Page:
A Comprehensive Guide to Myopia Control

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Written by Optometrist Megan Lafferty, contact us to book an appointment with Megan.

In a world dominated by screens and constant visual stimuli, the prevalence of myopia, or nearsightedness, has been on the rise1. Myopia not only impacts the clarity of vision but also poses long-term risks to the health of the eyes as sight threatening diseases are more likely to occur2. This article aims to provide a comprehensive exploration of the myopia management strategies available today, shedding light on innovative approaches and holistic practices that go beyond conventional methods.

Understanding Myopia

Before delving into management strategies, it’s crucial to understand what myopia is, why it occurs and why we aim to prevent it in the first place:
Myopia is a refractive error of the eye which causes distant objects to appear blurry, often caused by the elongation or excess curvature of the eyeball. Genetics, environmental factors, and prolonged near work all contribute to its development3.
Having myopia puts us more at risk of developing potentially sight threatening conditions such as glaucoma, retinal detachment and macular degeneration2. The risks increase as an individual’s degree increases, meaning people with high levels of myopia (e.g. greater than -5.00D) are much more at risk than those with low myopia, however even low myopes are more at risk of developing these conditions than those without myopia at all!4 Due to this fact, some label myopia as a “disease”5 rather than simply a refractive error and thus believe we should prevent ANY myopia in our children or at the very least ensure that it does not progress to high degrees. The main aim of myopia control methods is to slow or stop the excessive lengthening of the eyeball6.

Innovative Technologies 6,7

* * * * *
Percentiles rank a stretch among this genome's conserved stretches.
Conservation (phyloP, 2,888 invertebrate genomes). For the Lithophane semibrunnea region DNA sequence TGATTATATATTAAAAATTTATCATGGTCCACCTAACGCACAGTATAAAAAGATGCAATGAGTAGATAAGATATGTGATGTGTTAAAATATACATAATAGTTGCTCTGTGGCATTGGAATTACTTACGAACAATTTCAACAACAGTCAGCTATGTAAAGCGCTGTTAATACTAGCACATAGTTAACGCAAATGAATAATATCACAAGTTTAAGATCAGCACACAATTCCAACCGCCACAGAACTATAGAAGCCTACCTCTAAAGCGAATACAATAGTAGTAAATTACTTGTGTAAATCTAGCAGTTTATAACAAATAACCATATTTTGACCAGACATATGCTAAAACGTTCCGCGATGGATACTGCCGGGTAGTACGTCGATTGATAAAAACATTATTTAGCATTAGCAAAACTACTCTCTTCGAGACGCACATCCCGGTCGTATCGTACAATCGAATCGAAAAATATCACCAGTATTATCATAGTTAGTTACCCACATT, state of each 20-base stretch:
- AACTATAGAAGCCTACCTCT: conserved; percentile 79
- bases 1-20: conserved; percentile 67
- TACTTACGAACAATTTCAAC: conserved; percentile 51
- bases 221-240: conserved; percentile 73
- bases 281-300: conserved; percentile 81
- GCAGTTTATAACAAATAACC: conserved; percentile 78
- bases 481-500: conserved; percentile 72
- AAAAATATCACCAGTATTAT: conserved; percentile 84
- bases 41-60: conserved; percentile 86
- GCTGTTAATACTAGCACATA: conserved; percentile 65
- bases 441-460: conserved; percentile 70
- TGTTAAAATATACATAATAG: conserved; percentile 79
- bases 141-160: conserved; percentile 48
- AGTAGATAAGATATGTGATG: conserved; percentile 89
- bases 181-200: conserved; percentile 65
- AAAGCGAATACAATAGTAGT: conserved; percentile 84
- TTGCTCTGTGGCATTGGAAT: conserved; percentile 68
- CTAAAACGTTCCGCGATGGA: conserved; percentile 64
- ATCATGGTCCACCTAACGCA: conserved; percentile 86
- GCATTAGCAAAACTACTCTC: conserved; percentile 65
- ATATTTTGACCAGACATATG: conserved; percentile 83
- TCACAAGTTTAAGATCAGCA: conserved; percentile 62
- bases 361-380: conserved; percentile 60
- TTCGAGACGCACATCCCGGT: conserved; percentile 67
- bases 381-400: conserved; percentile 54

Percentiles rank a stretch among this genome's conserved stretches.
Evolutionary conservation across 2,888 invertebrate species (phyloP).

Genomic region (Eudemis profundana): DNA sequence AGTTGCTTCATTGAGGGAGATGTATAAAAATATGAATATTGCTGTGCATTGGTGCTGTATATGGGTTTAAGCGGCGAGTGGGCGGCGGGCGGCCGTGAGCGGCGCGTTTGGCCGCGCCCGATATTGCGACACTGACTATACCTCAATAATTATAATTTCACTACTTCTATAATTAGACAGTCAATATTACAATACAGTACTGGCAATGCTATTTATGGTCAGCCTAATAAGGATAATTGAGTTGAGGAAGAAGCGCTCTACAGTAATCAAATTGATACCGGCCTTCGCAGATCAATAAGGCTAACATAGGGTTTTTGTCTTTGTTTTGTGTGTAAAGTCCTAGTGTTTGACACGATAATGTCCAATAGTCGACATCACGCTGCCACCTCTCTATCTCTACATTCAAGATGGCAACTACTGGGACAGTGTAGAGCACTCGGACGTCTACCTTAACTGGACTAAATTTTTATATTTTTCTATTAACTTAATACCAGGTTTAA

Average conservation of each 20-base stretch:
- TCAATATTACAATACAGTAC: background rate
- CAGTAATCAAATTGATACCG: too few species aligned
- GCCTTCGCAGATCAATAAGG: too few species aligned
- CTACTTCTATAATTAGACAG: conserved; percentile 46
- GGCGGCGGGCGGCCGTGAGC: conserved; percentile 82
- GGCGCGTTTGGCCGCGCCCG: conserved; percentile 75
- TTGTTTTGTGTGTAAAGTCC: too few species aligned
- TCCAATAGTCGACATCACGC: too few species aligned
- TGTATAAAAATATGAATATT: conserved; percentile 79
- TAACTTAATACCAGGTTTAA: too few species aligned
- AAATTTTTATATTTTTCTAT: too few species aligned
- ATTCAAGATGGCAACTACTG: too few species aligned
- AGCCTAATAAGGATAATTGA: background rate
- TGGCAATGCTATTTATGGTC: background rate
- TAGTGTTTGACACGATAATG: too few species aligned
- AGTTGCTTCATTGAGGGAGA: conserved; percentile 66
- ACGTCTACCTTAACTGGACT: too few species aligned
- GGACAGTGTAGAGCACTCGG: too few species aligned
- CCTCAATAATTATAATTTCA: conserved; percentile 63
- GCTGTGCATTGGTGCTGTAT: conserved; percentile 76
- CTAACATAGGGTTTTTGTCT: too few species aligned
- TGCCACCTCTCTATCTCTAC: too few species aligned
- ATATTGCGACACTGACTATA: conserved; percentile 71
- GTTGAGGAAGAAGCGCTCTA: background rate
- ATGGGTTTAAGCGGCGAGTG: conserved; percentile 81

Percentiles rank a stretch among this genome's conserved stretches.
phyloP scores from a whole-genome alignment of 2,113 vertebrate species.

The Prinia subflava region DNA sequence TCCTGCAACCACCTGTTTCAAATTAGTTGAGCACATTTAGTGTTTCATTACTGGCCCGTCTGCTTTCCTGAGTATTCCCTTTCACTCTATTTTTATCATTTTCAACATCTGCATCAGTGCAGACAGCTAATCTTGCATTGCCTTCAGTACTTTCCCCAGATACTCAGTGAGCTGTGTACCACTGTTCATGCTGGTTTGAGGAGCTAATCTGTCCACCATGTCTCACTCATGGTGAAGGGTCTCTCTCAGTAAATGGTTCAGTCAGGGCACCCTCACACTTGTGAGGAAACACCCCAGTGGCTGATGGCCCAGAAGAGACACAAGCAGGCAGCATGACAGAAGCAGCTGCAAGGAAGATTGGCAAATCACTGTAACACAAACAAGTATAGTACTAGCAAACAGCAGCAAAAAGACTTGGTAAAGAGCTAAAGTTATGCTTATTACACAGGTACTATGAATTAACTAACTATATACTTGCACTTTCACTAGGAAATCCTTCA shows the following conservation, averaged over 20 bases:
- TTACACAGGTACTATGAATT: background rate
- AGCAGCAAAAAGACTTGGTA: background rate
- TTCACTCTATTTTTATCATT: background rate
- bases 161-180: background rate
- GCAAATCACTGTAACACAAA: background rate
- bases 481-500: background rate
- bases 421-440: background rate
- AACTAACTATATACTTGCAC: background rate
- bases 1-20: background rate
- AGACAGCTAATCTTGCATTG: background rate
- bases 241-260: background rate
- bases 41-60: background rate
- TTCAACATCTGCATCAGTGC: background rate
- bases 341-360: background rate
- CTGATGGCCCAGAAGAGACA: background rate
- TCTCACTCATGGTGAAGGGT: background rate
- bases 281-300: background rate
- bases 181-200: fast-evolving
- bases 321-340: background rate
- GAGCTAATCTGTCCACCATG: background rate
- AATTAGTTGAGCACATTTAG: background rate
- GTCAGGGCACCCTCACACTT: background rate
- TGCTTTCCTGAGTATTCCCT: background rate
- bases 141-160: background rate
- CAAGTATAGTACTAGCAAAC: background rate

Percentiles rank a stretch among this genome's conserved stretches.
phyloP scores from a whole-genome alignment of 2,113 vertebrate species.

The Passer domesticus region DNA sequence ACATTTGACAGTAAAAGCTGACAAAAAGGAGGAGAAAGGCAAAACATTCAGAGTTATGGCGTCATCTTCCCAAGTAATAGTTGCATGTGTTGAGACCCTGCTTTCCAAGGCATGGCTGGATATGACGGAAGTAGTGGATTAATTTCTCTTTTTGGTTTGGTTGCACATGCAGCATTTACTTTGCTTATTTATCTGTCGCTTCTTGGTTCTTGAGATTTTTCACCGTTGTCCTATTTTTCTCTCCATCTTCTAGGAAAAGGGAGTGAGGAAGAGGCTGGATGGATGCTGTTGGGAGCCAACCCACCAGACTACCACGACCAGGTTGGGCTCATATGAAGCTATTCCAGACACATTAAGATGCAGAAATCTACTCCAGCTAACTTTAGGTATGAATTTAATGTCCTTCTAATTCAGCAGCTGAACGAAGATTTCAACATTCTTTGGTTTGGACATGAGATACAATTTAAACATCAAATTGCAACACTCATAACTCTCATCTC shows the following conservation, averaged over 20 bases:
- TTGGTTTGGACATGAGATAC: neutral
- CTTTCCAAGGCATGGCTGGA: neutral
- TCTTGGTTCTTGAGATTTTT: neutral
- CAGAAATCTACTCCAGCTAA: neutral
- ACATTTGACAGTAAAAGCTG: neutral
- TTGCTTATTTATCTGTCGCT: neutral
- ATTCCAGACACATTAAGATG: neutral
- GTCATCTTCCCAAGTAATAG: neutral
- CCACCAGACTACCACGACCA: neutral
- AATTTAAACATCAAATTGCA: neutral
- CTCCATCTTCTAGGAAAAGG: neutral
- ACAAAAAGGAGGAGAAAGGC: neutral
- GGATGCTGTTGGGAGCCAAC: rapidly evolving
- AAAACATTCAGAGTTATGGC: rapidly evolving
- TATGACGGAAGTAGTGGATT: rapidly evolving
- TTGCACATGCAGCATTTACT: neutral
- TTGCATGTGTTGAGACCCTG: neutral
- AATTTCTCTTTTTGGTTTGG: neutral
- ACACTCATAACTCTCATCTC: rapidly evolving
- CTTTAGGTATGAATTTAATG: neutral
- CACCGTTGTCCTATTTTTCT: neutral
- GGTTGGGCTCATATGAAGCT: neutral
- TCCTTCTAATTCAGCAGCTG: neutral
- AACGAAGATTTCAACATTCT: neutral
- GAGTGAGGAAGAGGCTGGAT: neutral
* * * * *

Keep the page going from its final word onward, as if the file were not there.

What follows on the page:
Let’s look at the myopia control methods used today:

Orthokeratology (Ortho-K)

Ortho-K is a non-surgical procedure which involves wearing specially designed contact lenses overnight. These lenses reshape the cornea temporarily, providing clear vision during the day without the need for glasses or soft contact lenses. Ortho-K has gained popularity for its ability to slow down myopia progression.


The use of Atropine Eye Drops has now been widely adopted for myopia control in many countries as studies have shown promise in its ability to slow myopia progression in children.8 It’s crucial to use them under professional supervision and guidance.

Spectacle Lenses

Modern spectacle lenses are being designed to manage myopia. These lenses aim to control the way light enters the eye, potentially inhibiting myopia progression without the need for contact lens wear or eyedrop installation.

Soft Contact Lenses

Myopia control soft contact lenses work similarly to myopia control spectacle lenses whereby the degree is adjusted on certain areas of the lens to control the way light enters the eye and thus slow the growth of the eyeball. They are worn during the day.

Holistic Approaches6,7

Specially designed lens technology and pharmacological interventions are not the only option for myopia control. By adopting good visual care habits this has also shown to have some effect on slowing myopia progression:

Less Near Work